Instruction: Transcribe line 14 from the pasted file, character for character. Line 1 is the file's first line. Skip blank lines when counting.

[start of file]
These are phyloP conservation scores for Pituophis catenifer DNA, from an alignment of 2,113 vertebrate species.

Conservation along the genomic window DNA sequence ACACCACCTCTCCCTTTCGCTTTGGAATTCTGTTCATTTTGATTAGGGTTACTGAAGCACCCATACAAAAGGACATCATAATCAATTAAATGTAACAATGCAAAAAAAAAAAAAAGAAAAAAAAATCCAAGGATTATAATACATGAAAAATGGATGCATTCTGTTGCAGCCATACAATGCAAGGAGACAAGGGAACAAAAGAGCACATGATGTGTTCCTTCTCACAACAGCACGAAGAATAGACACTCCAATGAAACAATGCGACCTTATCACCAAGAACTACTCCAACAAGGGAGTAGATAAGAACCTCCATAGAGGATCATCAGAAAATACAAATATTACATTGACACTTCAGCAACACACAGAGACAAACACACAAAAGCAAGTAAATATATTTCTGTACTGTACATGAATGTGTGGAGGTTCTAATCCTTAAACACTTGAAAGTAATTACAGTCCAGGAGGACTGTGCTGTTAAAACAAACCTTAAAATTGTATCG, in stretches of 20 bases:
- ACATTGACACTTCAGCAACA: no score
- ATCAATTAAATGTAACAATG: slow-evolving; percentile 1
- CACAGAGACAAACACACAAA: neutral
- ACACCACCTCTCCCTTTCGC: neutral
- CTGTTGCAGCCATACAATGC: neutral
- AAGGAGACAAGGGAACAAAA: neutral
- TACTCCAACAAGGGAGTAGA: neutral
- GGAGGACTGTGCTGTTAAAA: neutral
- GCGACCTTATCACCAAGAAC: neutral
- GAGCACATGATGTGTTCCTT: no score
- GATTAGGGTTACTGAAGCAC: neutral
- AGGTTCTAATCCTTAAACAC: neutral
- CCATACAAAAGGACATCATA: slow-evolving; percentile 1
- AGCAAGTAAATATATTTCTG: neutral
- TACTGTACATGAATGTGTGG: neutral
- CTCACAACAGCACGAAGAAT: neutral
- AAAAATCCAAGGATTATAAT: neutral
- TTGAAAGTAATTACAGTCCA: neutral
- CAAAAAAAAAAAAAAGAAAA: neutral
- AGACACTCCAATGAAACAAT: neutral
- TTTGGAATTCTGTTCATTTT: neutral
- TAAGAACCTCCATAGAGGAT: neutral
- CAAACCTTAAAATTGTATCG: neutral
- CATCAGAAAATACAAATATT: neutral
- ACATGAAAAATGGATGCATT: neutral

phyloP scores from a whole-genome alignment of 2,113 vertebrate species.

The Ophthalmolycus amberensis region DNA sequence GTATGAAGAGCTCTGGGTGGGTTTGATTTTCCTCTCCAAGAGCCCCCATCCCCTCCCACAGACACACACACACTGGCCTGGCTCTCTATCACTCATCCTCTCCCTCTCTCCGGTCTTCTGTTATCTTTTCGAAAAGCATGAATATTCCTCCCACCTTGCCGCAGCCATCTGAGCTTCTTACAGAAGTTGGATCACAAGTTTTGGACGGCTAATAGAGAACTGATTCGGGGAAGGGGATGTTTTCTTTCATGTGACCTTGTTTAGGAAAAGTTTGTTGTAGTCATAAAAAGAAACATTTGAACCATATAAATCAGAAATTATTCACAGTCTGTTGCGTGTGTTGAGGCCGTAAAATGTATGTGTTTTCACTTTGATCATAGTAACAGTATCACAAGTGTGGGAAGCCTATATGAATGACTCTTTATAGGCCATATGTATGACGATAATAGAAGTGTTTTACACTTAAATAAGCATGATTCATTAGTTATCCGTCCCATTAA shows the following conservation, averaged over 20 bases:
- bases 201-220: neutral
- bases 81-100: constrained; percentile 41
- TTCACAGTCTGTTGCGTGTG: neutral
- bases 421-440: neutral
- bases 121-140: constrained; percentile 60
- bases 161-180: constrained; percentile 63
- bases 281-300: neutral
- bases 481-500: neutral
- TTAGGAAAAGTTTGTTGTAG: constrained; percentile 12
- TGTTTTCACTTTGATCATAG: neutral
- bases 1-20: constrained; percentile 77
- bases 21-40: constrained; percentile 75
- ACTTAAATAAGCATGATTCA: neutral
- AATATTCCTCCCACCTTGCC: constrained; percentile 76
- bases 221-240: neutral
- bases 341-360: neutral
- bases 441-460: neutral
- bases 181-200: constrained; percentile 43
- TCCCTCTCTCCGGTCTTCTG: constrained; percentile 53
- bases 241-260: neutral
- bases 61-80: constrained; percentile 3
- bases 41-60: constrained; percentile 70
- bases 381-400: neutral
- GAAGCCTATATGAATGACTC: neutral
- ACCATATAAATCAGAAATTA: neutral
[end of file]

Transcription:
- AGGTTCTAATCCTTAAACAC: neutral